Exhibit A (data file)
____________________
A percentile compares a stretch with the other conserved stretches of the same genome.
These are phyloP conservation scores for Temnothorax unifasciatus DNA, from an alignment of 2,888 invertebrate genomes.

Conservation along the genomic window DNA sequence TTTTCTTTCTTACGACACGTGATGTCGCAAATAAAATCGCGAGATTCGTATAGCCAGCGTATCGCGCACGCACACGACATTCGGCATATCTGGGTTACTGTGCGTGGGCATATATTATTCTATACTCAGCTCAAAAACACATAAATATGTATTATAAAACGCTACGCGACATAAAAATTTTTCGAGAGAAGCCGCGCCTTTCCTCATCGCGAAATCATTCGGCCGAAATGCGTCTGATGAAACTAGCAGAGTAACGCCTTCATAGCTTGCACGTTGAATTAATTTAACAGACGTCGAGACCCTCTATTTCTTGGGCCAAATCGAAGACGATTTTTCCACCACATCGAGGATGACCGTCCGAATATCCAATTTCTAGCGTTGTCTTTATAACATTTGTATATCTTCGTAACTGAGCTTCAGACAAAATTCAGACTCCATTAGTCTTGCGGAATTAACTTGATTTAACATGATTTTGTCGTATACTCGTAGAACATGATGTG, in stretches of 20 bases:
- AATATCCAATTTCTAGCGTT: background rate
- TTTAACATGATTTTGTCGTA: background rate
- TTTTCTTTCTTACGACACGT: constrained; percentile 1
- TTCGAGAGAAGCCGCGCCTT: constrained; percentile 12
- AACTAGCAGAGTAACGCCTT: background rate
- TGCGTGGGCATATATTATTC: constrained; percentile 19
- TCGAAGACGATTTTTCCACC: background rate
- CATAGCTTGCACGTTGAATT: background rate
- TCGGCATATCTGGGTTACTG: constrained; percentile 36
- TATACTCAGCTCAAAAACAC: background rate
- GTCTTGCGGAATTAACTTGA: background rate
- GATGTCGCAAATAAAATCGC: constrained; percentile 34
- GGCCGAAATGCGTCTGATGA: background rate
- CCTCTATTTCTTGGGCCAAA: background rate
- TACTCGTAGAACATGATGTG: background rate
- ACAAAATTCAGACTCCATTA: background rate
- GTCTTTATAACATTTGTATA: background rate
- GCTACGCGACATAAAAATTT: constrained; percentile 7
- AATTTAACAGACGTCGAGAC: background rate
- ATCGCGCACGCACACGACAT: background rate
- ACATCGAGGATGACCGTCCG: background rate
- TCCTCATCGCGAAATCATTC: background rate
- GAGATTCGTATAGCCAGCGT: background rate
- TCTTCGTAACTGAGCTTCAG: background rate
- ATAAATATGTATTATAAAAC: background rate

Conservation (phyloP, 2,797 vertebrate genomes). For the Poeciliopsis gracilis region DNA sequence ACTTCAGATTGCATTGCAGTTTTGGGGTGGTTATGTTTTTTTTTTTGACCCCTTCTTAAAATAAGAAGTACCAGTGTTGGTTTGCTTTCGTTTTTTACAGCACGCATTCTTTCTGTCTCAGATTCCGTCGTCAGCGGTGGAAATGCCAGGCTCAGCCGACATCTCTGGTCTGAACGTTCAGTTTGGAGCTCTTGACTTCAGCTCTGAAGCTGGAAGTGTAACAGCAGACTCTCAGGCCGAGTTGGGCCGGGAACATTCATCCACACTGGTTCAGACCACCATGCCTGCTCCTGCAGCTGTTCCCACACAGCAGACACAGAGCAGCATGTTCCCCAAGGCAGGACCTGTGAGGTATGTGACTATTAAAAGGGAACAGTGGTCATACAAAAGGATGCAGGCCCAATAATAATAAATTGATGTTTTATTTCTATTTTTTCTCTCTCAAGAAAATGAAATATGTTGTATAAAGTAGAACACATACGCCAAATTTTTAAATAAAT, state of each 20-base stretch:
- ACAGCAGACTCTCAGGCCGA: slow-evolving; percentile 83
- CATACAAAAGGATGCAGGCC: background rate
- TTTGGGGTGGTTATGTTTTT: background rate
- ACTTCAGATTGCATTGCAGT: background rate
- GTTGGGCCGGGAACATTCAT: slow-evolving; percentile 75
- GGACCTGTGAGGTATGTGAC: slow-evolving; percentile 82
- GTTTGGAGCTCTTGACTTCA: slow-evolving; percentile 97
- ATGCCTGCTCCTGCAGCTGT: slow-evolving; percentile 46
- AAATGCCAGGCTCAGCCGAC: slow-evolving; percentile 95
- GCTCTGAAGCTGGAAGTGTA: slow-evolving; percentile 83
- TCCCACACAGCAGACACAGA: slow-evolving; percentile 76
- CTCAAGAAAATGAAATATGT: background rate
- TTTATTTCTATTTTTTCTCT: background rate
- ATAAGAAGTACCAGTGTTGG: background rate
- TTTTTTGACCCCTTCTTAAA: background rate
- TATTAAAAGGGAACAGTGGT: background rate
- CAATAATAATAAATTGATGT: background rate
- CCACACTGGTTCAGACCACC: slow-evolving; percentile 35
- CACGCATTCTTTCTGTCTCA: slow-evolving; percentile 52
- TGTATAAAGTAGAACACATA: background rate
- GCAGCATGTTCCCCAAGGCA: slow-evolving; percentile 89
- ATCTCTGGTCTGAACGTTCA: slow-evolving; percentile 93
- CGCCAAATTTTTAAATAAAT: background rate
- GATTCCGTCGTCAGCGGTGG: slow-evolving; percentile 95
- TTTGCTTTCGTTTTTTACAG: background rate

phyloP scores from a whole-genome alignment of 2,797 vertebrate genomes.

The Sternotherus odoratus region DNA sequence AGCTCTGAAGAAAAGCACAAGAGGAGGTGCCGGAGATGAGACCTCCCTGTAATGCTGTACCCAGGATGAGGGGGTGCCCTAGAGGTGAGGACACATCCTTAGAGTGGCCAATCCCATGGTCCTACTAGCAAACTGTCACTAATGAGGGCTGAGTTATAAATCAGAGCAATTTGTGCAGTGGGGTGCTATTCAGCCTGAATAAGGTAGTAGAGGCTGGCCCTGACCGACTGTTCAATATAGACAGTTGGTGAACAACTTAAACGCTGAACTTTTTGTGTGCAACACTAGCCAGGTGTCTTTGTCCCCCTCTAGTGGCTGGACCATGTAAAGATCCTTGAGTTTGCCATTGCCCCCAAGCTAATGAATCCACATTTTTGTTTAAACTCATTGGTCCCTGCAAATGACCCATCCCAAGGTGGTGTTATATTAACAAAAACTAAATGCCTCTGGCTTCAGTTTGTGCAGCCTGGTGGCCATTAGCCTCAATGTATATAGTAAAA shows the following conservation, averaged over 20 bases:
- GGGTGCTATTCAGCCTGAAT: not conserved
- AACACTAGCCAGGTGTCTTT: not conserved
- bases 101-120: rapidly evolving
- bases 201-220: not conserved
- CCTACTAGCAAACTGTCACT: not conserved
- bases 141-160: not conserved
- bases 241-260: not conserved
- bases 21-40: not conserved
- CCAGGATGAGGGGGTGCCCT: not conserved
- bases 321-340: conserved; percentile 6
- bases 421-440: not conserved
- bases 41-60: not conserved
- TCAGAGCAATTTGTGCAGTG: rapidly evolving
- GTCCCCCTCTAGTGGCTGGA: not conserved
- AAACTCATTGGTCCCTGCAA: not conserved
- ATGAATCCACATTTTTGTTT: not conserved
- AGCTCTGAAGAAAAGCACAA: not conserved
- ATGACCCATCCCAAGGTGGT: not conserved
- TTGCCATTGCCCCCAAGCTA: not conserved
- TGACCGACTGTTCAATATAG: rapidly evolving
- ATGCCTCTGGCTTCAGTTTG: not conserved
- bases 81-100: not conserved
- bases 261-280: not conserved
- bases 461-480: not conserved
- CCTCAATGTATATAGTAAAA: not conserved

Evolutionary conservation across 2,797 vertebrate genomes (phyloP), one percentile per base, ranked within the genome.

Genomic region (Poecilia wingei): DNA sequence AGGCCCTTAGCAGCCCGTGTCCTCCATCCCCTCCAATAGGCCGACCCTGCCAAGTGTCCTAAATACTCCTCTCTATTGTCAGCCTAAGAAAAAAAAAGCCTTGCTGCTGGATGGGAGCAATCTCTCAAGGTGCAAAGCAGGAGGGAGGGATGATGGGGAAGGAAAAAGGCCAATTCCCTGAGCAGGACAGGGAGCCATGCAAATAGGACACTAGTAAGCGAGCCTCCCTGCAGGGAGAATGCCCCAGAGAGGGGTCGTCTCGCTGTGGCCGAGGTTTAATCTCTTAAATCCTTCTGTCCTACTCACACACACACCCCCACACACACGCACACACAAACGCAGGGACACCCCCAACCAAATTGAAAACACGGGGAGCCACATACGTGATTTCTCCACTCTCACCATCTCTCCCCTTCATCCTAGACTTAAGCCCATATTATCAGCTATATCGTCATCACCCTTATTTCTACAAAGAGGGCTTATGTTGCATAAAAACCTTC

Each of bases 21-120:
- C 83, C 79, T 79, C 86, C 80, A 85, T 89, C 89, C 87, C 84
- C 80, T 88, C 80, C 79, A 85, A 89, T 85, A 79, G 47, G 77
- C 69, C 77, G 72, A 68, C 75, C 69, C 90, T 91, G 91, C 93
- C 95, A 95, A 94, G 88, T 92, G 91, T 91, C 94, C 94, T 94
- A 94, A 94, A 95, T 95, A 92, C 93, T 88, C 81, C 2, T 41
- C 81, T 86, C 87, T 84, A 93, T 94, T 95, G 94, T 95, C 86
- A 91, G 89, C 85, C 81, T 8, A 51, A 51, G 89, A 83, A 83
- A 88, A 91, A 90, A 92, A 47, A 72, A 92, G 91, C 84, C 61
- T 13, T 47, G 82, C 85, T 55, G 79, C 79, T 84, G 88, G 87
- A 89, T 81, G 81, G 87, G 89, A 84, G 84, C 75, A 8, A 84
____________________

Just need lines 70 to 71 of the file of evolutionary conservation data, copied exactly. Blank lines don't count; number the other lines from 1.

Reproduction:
- GTCCCCCTCTAGTGGCTGGA: not conserved
- AAACTCATTGGTCCCTGCAA: not conserved